Dog SUDDENLY BLINDED overnight in need of 'guide person' to provide a home - urgent appeal

A BLIND dog desperately needs a “guide human” to help see him through his daily life in a world of darkness.

Blind terrier Alex looking to one side

Alex the blind terrier needs the human equivalent of a guide dog (Image: Dogs Trust Evesham)

While guide dogs provide vital support for people with sight problems, Alex the homeless terrier will have to depend on new owners being his eyes when he finally leaves a rescue centre. The four-year-old tan and white pooch went blind overnight after suffering detached retinas. Dogs Trust canine carers have been helping Alex adjust to life without sight but today appealed for special owners to help him on the next stage of life's journey.

Alex arrived at Dogs Trust Evesham last October but suddenly began bumping into things. Veterinary eye specialists confirmed he had become blind overnight because of detached retinas.

The charity famed for never putting a dog to sleep have since been helping Alex adapt to sight loss with an array of adjustments to his everyday schedule.

Emma Rex, training and behaviour advisor at Dogs Trust Evesham, explained: “It was such a huge shock to us to hear that Alex had gone blind. It must have been confusing for him initially, but he has adjusted so well and certainly hasn’t let his blindness hold him back.

“Knowing he was blind enabled us to make things in his daily life much more predictable so he’s much happier. For example, we’ve applied lavender oil to his harness so he’s learnt to recognise when its near his head – and then he gets to go for a walk.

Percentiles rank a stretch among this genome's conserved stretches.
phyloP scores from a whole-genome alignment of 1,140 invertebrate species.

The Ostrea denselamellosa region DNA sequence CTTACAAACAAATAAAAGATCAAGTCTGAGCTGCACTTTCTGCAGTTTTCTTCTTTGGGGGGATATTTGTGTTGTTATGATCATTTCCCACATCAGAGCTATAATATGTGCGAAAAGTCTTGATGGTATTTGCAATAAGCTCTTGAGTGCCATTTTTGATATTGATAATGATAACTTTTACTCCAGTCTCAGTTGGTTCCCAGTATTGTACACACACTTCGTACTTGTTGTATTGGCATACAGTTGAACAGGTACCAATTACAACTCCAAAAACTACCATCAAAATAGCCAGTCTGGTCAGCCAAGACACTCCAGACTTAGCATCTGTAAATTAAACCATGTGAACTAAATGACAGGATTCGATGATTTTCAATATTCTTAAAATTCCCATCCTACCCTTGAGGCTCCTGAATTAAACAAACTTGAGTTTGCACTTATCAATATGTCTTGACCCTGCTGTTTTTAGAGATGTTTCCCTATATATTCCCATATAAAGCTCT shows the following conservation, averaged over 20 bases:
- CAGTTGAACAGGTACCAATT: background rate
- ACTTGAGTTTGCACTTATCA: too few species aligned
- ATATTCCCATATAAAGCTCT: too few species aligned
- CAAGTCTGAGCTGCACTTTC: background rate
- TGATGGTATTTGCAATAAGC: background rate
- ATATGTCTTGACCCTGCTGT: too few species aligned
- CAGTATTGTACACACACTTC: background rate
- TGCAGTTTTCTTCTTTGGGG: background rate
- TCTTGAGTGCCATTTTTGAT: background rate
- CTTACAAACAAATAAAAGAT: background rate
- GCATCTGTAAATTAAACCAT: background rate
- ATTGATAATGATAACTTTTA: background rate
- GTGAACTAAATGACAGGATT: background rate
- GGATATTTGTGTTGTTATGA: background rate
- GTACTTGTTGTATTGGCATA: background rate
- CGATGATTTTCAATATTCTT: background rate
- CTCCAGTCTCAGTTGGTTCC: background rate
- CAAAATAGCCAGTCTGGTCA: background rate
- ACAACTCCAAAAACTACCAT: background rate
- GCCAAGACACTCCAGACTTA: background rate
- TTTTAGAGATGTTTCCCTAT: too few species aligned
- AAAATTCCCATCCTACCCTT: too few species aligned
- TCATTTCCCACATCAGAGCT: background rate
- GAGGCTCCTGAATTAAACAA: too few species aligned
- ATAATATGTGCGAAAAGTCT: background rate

“We’ve also taught him to lift his paw when there’s a step in front of him so he doesn’t trip over and, because he loves to play, we’ve got him some balls with bells inside so he can hear them and knows where they are. These little considerations have made him a happy dog and really helped him to adjust quickly.”

No, it’s not just to make themselves look adorable. Dogs curl up in a ball when they sleep due to an age-old instinct to keep themselves warm and protect their abdomen and vital organs from predators.

Alex the dog looking at camera

Alex the dogs learning to adapt with special commands (Image: Dogs Trust)

Alex  scampering at dogs home

Alex is not letting blindness stop him from scampering (Image: Dogs Trust)

The challenge is now to find an extra special home with owners who will act as his “guide people”, helping him to continue to adapt to his unsighted world.

Ms Rex added: “While Alex has quickly learnt to use his other senses, his new owner will need to be patient and be prepared to act as his guide human to help him settle into his new home. He would love a quiet home where there will be minimal changes in the furniture layout and not too many visitors.

“Alex would also be really pleased with a secure garden where he can happily play and he’d love it if someone was around for most of the day as he doesn’t like to be left alone for too long.

“He’s got plenty of years left in him yet and so much love to give. He just needs a patient owner who can prove love really is blind and can give him a forever home.”

Dogs Trust Evesham’s training and behaviour team will support Alex’s new owner by helping him settle as well as provide lots of tips on caring for a blind dog.

If you can give Alex a loving new home, call Dogs Trust Evesham on 0300 303 0292.